There is a mailing list for those interested in practicing medieval-style calligraphy and illumination. Most of its members belong to the SCA (worldwide medieval-ambience social and educational group), and thus many of the matters discussed are relevant to the group, but the list is a fount of knowledge and practical help. It is a particularly kind and polite group, with very few irrelevant topics discussed. Questions from beginnners are welcome, as are comments from experts. Topics cover all practical aspects of re-creating medieval manuscript pages: paper, parchment (vellum), paints, inks, pens, quills, making pigments and inks, combatting hand fatigue, comfortable writing postures, preserving finished pieces, and much more. The list can either be received as individual mail messages, or a digest with the day's postings combined into a single message. Traffic is currently about 5-20 messages per day.
To join, go to http://www.castle.org/mailman/listinfo/scribes and follow the instructions there.
You will get mail asking you to comfirm that you want to join, and when you do so, a message with useful information about posting to the list or unsubscribing will be sent to you.
Below are scans of many of my works. I remind you that these images are copyright, and may not be reproduced without my permission. That said, permission will not be refused for any reasonable use; and blanket permission is hereby given to reproduce these in SCA publications, provided credit is given to me and my copyright is stated.
Scroll Master Arenwald was laurelled for
several things -- music, woodwork (he carved the linen-fold
chest he is seated on), armouring, pavilion-making, and
general period lifestyle. Spring's Daughter It is painted on parchmentine, and
measures 10 x 15cm (4 x 5 3/4"). The visual pun is entirely
intentional. Illuminated Wedding
Book Award Scroll Tournament Scroll This is another Award Scroll (for
winning a tournament in the SCA). The hand is Gothic Textura
Quadrata. It was painted on "parchment-like" calligraphic
paper. Invitation Laurel Scroll Nativity Heart's Ease Pater Noster Annunciation Lady and the Unicorn
This scroll was presented to a friend in honour of his becoming a member of the Order of the Laurel, the highest award for Arts and Sciences in the SCA. It is done on goat parchment and has raised 24ct gilding on plaster-based gesso. The layout and wording are based on an Elizabethan Grant of Arms, with a portrait of the recipient in the initial "T" where a picture of the King of Arms would be in a real grant. The hand is a late derivative of Gothic Littera Bastarda. A grisaille portrait of King Jade of the West is shown centre top. The bottom of the scroll is designed to be folded up and have pendant seals attached.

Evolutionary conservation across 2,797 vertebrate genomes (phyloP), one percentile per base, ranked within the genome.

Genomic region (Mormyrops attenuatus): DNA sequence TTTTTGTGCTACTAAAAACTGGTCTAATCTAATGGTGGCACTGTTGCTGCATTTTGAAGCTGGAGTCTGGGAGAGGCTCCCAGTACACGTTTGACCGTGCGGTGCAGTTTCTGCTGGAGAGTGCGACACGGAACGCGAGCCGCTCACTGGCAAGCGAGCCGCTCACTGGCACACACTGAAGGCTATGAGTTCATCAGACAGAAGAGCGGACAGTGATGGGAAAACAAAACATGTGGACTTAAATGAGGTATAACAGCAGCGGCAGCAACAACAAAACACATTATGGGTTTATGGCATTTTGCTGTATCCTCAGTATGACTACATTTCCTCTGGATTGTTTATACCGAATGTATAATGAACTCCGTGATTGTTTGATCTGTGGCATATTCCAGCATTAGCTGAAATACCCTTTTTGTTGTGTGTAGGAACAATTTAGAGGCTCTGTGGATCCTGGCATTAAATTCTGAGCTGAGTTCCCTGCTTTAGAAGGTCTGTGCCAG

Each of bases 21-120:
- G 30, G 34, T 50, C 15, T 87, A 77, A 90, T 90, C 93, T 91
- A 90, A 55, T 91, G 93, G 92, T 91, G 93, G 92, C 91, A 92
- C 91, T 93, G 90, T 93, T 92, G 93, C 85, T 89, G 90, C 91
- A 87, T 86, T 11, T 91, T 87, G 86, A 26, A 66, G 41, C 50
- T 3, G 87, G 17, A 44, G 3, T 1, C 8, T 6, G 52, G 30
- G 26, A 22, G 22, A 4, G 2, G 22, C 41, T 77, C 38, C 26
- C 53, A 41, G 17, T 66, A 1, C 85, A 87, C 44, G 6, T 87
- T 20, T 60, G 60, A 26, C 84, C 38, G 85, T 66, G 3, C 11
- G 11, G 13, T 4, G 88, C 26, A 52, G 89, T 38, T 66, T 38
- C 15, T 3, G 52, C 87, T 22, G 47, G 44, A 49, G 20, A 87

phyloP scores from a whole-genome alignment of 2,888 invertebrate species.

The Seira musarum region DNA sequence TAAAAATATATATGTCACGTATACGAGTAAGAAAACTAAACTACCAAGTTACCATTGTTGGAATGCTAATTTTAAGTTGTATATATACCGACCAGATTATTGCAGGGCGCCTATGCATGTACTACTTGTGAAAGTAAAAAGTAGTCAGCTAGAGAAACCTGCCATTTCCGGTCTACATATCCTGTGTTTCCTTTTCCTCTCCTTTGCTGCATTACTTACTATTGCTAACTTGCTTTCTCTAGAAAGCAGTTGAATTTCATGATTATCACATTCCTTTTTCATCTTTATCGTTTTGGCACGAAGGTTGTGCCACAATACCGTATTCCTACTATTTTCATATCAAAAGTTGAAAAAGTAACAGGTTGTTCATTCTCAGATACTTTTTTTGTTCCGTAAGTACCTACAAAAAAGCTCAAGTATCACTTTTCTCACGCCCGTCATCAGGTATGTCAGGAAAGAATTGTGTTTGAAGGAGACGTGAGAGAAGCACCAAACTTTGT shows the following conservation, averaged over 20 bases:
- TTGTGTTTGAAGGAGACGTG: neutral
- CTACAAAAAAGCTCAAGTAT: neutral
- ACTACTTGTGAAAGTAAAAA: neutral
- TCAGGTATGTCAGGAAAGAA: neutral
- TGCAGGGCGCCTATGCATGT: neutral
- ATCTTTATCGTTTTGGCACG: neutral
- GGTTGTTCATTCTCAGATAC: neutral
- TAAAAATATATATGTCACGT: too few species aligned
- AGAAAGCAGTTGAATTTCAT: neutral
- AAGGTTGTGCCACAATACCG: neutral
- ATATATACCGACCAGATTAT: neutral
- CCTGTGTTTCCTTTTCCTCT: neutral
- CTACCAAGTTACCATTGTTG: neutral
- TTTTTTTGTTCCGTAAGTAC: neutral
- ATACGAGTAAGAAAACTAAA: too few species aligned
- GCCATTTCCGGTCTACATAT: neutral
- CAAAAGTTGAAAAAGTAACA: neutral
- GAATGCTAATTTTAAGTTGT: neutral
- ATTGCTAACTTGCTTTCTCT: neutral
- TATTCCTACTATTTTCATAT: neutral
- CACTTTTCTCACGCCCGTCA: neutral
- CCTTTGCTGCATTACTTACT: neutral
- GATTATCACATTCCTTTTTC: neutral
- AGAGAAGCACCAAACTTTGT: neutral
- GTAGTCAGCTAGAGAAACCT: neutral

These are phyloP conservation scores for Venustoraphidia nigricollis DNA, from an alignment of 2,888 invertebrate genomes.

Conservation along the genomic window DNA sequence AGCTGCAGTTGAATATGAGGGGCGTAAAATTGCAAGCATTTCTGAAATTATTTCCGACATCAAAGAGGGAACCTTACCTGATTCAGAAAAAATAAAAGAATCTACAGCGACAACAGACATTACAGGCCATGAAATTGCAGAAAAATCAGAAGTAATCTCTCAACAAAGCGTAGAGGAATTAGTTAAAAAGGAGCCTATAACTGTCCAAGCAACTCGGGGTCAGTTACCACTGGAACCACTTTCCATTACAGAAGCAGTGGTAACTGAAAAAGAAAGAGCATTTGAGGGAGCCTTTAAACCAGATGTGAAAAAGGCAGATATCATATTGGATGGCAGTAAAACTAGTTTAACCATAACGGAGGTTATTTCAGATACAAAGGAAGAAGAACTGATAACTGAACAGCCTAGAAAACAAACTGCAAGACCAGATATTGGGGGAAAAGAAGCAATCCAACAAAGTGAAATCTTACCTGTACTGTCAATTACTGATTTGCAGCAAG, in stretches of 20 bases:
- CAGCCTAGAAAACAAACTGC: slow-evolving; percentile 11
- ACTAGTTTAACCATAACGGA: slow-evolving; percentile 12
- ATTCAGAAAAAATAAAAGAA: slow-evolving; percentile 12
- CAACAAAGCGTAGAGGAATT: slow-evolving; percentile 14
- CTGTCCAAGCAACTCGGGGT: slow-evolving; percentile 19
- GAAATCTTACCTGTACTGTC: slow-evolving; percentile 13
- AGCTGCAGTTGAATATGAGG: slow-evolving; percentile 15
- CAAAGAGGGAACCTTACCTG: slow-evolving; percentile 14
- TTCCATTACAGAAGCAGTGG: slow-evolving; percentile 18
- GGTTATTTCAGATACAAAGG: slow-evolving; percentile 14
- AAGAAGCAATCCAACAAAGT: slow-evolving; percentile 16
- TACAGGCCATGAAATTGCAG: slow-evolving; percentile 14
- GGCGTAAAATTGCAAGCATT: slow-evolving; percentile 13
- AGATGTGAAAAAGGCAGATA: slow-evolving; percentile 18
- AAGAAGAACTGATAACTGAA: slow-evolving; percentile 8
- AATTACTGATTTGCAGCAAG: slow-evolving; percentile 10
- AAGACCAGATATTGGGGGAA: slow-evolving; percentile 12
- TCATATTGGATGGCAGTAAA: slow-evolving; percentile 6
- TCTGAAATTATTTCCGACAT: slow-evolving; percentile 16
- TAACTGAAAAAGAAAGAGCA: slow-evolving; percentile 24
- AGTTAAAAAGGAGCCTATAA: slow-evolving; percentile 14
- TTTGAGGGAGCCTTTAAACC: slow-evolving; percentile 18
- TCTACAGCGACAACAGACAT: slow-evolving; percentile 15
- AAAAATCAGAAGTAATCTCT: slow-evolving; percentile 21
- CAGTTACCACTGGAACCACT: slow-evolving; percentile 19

This piece was a birthday present for one of my friends (it's good to be my friend ;-). The text is a haiku written for her by her partner, who is many years older than her and almost thought himself beyond the age of falling in love. Their relationship has been a great joy for both of them.
This is an Award Scroll blank I did for some friends when they were Prince and Princess in the SCA. It is based on late 15th century Italian white vinework, and was actually scanned from the original. The hand is Humanist Bookhand, in which by this stage I was quite comfortable. It was painted on plain white watercolour paper.
This was an invitation to attend a special feast to mark the retirement of our then-Baroness in my local group of the SCA, the Barony of Rowany (Sydney, Australia). The blank top section had the invitees' names filled in with nice tall twiddly Cadel capitals in the same Gothic Batarde script.
This scroll was presented to a friend in honour of his becoming a member of the Order of the Laurel, the highest award for Arts and Sciences in the SCA. It is done on goat parchment and has raised gilding on plaster-based gesso. The goldwork has been detailed with patterns of dots. Wax seals are attached to the two roundels in the bottom corners. The hand is Gothic Textura Quadrata.
Master Dafydd of the Glens received his Laurel for choir direction, pageantry, and verse. The initial O shows him conducting a small group of singers, while his coat-of-arms is supported by two of the characters from his play "Macbeth: the Musical." The border decoration tells the story of one of his best-loved humorous verses, "The Enchanted Gambeson" (click here to read the words of this delightfully silly poem), beginning with the death of Sir Arbalest, and continuing with Kevin finding the gambeson, his rise in the tournament circuit, his proposal rejected, the attempt to bury the gambeson, and finally King Kevin victorious with his lady, holding the Bar of Soap.